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Equal Pay – The Journey Continues

news published date 15 November 2023
  • Thoughts & Opinions
Equal Pay Day in the UK falls on 22 November. Read about what this means and how WIBF addresses this as part of the ACT Research programme’s GOOD FINANCE Framework.

The Fawcett Society, the UK’s leading charity focused on gender equality and women’s rights has revealed that in 2023 Equal Pay Day will be 22 November. Equal Pay Day marks the day in the year when, based on the gender pay gap, women overall in the UK stop being paid compared to men. 2023’s Equal Pay Day is just 48 hours later than last year, representing a shift in the Gender Pay Gap of just 0.2 percentage points.

As an organisation that has been focused on championing women in financial services for over 40 years and with a mission that aligns us to the UN’s sustainable development goals – achieving gender equality and empowerment of all women and girls (5), promoting sustained, inclusive and sustainable economic growth, full and productive employment and decent work for all (8) and reduce inequalities and ensure no one is left behind (10) – the issue of equal pay is close to the heart of our organisation. An issue that continues to need awareness, focus and a spotlight shone upon it.

Women in Banking and Finance has long-championed equality of every kind within financial services, with pay being a crucial indicator of fairness and parity. The GOOD FINANCE Framework that was launched by our ACT team in 2021 is a unique, action-focused approach to creating a better work environment for all employees, but particularly for women. The framework identifies 10 themes and proposes concrete actions for organisations wanting to retain and develop their most talented employees, including women.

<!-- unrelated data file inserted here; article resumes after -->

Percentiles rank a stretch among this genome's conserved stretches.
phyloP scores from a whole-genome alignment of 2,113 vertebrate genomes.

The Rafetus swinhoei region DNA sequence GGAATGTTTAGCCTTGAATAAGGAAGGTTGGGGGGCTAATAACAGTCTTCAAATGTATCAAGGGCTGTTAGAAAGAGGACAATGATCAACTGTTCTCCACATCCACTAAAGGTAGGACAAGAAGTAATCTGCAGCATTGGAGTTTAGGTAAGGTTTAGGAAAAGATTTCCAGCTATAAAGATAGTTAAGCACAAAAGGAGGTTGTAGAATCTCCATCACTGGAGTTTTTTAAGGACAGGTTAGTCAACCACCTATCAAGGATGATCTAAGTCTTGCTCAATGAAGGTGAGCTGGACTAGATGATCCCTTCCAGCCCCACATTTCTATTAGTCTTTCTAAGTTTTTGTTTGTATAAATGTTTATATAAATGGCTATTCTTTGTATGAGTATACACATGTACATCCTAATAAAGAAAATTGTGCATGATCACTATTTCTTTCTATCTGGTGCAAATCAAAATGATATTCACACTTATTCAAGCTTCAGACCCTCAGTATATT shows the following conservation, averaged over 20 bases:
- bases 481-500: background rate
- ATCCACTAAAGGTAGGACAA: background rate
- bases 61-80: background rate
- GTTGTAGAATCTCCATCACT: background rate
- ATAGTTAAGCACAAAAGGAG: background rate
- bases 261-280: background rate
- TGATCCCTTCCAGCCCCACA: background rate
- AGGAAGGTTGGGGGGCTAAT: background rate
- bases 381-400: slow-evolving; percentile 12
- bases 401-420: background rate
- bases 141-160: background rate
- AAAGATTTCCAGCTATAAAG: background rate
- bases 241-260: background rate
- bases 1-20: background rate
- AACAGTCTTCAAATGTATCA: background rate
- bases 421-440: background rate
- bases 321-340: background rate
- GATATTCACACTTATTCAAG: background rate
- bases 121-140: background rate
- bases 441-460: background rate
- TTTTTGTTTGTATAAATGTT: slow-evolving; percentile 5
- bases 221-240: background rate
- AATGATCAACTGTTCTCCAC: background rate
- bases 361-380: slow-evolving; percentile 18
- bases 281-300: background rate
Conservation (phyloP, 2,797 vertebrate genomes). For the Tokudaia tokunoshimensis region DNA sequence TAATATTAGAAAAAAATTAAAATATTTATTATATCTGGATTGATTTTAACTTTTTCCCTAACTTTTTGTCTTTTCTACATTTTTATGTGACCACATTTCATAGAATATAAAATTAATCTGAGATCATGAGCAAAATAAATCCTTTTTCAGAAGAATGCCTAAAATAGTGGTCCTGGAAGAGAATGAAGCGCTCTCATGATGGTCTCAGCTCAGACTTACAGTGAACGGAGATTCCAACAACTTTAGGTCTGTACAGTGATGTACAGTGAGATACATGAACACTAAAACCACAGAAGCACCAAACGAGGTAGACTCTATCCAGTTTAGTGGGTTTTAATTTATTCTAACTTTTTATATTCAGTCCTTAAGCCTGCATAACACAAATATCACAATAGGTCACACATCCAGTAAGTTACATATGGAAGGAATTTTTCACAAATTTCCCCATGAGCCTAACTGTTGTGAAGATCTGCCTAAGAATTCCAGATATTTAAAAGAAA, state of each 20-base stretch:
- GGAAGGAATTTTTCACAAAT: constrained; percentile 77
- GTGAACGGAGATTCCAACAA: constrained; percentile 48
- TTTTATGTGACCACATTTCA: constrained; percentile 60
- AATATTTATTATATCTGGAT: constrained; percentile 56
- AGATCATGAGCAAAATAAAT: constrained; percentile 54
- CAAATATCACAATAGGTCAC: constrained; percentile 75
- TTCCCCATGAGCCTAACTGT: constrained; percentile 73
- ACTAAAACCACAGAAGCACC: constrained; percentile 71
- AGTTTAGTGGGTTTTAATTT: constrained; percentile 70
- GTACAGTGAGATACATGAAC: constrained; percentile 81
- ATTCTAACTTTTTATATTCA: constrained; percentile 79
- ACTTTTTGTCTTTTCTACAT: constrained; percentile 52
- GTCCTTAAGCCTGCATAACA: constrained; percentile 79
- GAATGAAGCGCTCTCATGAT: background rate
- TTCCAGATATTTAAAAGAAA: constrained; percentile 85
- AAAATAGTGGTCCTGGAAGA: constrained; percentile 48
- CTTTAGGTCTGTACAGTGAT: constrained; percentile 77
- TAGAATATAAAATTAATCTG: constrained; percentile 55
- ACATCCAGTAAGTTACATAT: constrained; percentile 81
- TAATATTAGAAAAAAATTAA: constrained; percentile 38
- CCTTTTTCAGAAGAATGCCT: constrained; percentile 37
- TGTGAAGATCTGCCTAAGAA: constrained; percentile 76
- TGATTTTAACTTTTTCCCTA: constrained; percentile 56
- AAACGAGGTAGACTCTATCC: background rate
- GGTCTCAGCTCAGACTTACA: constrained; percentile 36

One of the 10 areas focuses on equalising opportunities. This means working to ensure managers audit the allocation of stretch assignments, pay increases and promotions. Giving a manager the autonomy to see for themselves if they consistently give opportunities and rewards to a certain type of person, and the organisation the opportunity to identify more systemic problems that require more wholesale change.It is both the large and small actions taken by both individuals and organisations that will support the momentum to widespread change.

Whilst The Fawcett Society’s campaign draws attention to the issue of equal pay every year and with many organisations now reporting their gender pay gap there is progress. But as this year’s data shows the progress is frustratingly slow. The truth is a large gap still remains and there is more work to be done to ensure equal pay for all and not just for women working within financial services.

To find out more about The Fawcett’s Society Equal Pay Day campaign click here.